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Am J Ind Med. 2001 May;39(5):487-98.

Farmworker reports of pesticide safety and sanitation in the work environment.

Author information

1
Department of Family and Community Medicine, Wake Forest University School of Medicine, Winston-Salem NC 27157-1084, USA. tarcury@wfubmc.edu

Abstract

BACKGROUND:

Migrant and seasonal farmworkers are at risk for occupational illnesses from pesticide exposure, and the effectiveness of pesticide safety regulations has not been evaluated. It is important to learn from farmworker safety experiences to develop effective measures to improve agricultural workplace safety.

METHODS:

Formative research included in-depth interviews with farmworkers, farmers, extension agents, and health care providers. Survey research included interviews with 270 minority farmworkers during 1998, and 293 during 1999.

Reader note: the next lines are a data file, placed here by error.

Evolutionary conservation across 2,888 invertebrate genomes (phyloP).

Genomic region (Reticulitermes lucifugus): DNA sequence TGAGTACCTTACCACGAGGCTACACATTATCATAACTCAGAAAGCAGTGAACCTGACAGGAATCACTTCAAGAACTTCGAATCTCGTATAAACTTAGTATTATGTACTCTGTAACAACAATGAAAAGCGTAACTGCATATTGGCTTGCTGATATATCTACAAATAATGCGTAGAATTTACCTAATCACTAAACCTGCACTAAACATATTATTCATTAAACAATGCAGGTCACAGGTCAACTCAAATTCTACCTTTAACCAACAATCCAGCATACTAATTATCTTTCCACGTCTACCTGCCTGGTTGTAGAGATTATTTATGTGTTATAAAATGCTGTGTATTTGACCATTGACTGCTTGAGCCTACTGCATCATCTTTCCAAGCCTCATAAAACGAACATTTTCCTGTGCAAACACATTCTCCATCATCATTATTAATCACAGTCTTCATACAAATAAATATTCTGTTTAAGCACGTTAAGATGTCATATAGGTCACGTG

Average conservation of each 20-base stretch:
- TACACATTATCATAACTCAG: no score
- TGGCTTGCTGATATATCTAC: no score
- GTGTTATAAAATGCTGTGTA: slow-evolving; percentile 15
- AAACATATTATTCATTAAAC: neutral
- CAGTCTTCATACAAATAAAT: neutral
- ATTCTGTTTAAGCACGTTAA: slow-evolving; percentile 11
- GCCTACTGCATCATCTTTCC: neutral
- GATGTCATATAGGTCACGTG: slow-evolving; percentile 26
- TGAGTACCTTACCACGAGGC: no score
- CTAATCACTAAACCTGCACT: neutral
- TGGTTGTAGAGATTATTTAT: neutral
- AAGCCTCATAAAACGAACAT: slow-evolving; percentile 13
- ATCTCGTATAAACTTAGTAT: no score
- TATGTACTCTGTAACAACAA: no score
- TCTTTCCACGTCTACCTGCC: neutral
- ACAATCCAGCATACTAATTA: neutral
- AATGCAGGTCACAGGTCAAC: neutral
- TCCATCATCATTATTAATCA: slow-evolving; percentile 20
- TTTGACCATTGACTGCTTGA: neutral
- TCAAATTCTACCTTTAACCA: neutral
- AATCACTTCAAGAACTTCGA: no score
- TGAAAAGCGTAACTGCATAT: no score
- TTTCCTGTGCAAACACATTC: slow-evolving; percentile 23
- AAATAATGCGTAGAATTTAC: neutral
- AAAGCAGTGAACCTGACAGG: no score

RESULTS:

Farmworkers and farmers hold different beliefs concerning pesticide safety which affect sanitation practices. Farmworkers report in survey data that farmers do not adhere to regulations mandating training and basic sanitation facilities.

CONCLUSIONS:

Several points of intervention are available to improve pesticide safety and sanitation. Additional regulation by itself is not an advantageous starting point. The emphasis for intervention must include educating farmers as well as farmworkers.

PMID:
11333410
[Indexed for MEDLINE]

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